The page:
Please briefly describe your study and its findings. Were any of the outcomes particularly surprising?
Our study looked at the association between patients with Rheumatoid Arthritis, mental health disease and their risk of maintaining chronic opioid therapy, defined as the continuous availability of opioids for at least 90 days.
We found Veterans with Rheumatoid arthritis and mental health conditions (defined as the presence of coded clinical diagnoses (ICD-9 codes), prescriptions for specific medications associated with mental health conditions or participation in psychotherapy) have a higher risk of developing chronic opioid therapy (469.3 vs 378.1 per 1000 person-years, adjusted hazard ratio [aHR]: 1.18, 95% CI 1.09, 1.29) compared to Veterans with Rheumatoid arthritis without mental health conditions.
In the assessment of individual mental health conditions and medications, non-opioid substance use disorder (aHR: 1.35; 95% CI 1.05 to 1.73), benzodiazepines (aHR: 1.13; 95%CI 1.01 to 1.27), non-benzodiazepine sedative hypnotics (aHR: 1.26; 95% CI 1.01 to 1.56), previous opioid use disorder (aHR: 1.94; 95%CI 1.09 to 3.46) , SSRIs (aHR: 1.11; 95% CI 1.00 to 1.24) and antipsychotics (aHR: 1.37; 95% CI 1.13 to 1.67) were significantly associated with an increased risk of chronic opioid therapy.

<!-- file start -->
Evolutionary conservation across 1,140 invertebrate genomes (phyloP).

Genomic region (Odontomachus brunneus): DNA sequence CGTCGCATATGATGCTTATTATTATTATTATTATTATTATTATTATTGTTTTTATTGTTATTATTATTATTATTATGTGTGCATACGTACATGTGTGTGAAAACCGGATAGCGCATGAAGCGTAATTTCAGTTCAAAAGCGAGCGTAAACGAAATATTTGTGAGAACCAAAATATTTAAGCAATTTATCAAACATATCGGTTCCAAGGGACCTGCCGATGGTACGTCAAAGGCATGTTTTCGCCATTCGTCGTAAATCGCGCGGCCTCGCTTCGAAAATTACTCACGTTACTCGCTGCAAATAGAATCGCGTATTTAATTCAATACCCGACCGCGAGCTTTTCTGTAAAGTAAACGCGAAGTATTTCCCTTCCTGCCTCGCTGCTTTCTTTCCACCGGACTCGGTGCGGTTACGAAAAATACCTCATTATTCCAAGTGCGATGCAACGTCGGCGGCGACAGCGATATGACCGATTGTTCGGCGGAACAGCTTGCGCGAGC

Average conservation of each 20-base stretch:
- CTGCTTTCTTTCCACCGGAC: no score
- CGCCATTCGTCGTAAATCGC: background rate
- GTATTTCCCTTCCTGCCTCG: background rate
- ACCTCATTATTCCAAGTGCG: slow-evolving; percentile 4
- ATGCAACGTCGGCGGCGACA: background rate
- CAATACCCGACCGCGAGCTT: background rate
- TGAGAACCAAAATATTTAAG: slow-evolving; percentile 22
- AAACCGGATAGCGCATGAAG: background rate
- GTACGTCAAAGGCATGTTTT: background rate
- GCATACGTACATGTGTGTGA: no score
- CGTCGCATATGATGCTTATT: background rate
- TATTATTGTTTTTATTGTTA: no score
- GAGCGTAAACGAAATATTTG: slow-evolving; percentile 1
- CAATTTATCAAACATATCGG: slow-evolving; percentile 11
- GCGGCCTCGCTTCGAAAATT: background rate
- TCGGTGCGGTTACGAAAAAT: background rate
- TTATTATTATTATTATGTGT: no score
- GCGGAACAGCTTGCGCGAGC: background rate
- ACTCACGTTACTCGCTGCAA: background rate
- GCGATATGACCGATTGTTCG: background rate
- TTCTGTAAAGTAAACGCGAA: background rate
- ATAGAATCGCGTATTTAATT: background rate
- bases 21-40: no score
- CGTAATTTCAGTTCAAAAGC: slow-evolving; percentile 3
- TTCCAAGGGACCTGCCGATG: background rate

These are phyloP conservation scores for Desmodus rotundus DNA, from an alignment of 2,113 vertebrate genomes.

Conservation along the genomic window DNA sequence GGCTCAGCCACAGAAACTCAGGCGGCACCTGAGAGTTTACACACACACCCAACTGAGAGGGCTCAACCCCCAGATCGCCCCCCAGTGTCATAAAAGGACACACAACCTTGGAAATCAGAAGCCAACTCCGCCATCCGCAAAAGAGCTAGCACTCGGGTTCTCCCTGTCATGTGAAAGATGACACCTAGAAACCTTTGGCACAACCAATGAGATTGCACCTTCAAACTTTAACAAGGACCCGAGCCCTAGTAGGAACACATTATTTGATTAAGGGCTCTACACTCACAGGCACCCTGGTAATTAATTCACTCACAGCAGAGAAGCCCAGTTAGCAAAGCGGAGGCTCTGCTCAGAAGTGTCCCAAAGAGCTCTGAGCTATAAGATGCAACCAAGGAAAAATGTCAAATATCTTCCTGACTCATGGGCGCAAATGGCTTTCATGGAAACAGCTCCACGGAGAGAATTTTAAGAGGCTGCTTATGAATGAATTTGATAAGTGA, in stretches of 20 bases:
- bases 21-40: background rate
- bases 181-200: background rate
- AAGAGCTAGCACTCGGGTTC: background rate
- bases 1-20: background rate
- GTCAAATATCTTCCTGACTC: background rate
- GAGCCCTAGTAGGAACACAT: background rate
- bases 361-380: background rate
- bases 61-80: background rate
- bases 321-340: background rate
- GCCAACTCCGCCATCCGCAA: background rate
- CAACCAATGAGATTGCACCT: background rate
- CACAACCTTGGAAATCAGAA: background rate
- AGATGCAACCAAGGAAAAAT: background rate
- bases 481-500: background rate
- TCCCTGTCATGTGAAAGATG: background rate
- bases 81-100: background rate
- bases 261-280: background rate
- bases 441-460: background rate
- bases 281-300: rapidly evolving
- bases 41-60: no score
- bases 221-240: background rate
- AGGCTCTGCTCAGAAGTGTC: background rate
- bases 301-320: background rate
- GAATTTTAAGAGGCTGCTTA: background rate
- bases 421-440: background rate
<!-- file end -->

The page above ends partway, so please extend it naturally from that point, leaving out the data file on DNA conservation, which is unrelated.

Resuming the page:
The initial opioid prescription characteristics were also strongly associated with chronic opioid therapy. In multivariable analyses and compared to patients prescribed 0-7 days of opioid medication, patients prescribed 8-15 days of opioid medication had an aHR: 1.12 (95% CI 0.93 to 1.35), 16-29 days had an aHR: 1.52 (95% CI 1.16 to 2.01), and a 30 days’ supply had an aHR: 1.78 (95% CI 1.53 to 2.08).
What are the possible real-world applications of these findings in clinical practice?
Our study helps to promote increased emphasis on the examination of the past medical history of patients with Rheumatoid arthritis before prescribing opioid medications.
Understanding how past medical history can contribute to chronic opioid therapy can reduce unwarranted opioid exposure and minimize the risk of chronic opioid therapy and its consequences.
Additionally, further understanding on how initial prescriptions of opioid medication for acute pain episodes can shape patient behaviors is imperative to curb the national opioid epidemic.
Do you and your co-investigators intend to expand upon this research
We have no plans at this time to expand upon this research but we hope it inspires others to look into this association more.
Liberman JS, D'Agostino McGowan L, Greevy RA, et al. Mental health conditions and the risk of chronic opioid therapy among patients with rheumatoid arthritis: a retrospective veterans affairs cohort study [published online ahead of print, 2020 Feb 8]. Clin Rheumatol. 2020;10.1007/s10067-020-04955-2. doi:10.1007/s10067-020-04955-2